a d Significance of rise in PSA without a prostate cancer diagnosis | Oncolink - Cancer Resources

Significance of rise in PSA without a prostate cancer diagnosis

Alan J. Wein, MD
Ultima Vez Modificado: 3 de febrero del 2002

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Dear OncoLink "Ask The Experts,"

I am 53. My PSA has been in the mid 2's for several years. Last test jumped from a 2.3 to 7.1. Digital Rectal Exam (DRE) is normal. My question is: In prostate cancer, is it typical that a PSA would rise that fast in six months, or is this more likely something else? I will follow through with my doctor, but I need a better understanding of the pattern of PSA acceleration in a progression to prostate cancer.

Thank you!  


Alan J. Wein, MD, Professor and chair of the Division of Urology at the University of Pennsylvania School of Medicine and Chief of Urology at the Hospital of the University of Pennsylvania, responds:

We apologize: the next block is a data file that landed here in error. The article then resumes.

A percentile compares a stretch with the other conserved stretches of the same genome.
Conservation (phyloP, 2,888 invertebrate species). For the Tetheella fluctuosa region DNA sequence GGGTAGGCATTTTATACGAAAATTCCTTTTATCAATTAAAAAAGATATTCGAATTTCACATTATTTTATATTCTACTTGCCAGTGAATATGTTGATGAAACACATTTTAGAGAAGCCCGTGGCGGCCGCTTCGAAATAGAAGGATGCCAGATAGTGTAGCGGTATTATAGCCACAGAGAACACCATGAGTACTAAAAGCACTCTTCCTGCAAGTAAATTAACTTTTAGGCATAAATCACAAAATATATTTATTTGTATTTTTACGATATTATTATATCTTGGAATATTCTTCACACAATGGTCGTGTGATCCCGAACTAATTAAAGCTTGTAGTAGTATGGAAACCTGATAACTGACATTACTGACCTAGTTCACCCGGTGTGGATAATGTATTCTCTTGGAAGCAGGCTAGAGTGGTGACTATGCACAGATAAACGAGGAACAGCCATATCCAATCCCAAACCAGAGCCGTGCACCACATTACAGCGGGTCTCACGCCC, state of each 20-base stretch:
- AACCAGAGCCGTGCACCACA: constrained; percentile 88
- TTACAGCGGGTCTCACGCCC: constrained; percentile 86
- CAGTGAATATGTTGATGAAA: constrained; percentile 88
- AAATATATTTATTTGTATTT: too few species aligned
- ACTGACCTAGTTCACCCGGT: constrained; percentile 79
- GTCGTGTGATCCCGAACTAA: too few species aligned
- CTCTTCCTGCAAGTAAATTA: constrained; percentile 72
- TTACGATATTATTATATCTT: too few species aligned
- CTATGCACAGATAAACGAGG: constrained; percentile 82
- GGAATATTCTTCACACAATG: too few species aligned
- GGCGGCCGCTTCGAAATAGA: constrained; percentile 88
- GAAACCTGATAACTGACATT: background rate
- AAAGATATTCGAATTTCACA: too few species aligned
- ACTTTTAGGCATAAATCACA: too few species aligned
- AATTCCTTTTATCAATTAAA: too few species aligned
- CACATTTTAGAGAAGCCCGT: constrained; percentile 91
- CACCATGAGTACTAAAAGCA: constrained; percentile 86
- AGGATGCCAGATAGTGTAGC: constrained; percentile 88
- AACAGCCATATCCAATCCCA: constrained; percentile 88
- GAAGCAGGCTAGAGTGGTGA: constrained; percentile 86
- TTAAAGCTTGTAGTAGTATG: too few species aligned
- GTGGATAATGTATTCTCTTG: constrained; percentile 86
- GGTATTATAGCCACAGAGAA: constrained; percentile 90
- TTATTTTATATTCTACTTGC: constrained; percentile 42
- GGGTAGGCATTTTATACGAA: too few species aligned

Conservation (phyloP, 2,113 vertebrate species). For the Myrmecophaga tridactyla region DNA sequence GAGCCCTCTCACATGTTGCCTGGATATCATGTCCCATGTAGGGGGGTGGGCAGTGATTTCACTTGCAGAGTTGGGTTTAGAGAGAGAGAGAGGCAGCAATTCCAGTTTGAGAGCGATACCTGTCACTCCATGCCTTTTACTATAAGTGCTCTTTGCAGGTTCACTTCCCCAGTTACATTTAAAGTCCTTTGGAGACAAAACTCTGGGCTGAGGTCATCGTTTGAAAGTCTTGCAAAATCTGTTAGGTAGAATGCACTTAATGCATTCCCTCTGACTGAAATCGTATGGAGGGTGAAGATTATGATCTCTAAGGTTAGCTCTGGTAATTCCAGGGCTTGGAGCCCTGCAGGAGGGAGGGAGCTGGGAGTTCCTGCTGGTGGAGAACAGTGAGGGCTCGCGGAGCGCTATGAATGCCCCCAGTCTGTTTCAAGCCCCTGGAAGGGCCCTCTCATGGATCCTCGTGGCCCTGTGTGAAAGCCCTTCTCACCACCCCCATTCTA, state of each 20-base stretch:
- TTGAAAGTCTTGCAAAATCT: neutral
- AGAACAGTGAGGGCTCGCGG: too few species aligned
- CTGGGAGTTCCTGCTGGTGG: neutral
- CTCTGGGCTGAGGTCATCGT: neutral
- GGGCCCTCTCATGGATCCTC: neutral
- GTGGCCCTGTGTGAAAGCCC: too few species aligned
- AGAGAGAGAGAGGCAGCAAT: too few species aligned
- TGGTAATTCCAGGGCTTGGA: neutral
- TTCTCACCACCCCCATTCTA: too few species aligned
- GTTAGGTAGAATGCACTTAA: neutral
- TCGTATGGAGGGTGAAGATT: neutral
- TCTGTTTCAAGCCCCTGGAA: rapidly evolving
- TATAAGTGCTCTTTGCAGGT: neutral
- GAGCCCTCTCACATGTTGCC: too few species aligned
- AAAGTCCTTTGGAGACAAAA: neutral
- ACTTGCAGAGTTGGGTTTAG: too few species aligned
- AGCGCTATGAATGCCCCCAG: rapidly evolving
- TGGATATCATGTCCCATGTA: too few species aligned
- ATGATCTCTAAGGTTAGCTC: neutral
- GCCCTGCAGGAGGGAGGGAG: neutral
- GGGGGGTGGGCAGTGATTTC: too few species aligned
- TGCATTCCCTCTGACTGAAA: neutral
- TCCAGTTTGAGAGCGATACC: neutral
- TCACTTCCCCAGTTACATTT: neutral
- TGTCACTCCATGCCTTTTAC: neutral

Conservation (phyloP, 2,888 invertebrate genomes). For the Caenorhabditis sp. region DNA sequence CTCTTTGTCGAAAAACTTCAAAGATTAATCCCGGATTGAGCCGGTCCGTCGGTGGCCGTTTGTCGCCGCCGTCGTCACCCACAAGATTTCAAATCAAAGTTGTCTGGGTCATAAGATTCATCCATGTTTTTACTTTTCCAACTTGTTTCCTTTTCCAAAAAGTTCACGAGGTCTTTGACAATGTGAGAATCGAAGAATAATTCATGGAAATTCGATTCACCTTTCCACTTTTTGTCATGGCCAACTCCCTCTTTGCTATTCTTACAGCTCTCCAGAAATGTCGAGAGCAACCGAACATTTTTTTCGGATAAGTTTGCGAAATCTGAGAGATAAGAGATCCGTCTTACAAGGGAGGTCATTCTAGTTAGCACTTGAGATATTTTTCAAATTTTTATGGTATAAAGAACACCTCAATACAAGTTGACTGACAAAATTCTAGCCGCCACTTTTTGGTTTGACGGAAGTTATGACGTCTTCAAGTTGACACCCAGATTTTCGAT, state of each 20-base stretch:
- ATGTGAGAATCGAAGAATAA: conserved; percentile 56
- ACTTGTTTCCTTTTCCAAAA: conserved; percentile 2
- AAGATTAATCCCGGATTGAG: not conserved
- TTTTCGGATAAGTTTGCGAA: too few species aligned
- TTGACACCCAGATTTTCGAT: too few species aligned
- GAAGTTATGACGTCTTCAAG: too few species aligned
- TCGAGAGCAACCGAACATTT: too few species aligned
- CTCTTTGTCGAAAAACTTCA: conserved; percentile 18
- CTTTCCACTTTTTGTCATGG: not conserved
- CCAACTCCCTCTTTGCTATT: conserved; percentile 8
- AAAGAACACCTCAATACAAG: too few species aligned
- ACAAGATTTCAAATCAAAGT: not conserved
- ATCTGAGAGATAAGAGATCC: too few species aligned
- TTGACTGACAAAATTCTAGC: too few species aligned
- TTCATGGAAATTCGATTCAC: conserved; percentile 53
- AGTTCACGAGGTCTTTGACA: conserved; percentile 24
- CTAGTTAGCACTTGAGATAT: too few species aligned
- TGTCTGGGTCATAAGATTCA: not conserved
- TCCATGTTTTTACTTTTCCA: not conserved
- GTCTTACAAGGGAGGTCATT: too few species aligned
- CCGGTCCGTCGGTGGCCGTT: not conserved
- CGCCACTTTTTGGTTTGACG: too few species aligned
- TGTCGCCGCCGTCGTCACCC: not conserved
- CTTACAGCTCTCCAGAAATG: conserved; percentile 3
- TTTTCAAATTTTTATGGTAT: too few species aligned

Normally, the PSA level should not rise more than 0.75 units per year or more than 20% of the previous value. Any rise over this is abnormal. So, a rise from 2.3 to 7.1 in six months would indeed be unusual. In a situation such as yours, we recommend antibiotics for 2 weeks because an infectious process involving the prostate is possible. Thereafter, a repeat PSA would be recommended with no ejaculation or exercise 2 days prior. If the PSA remains elevated a prostate needle biopsy is generally recommended.

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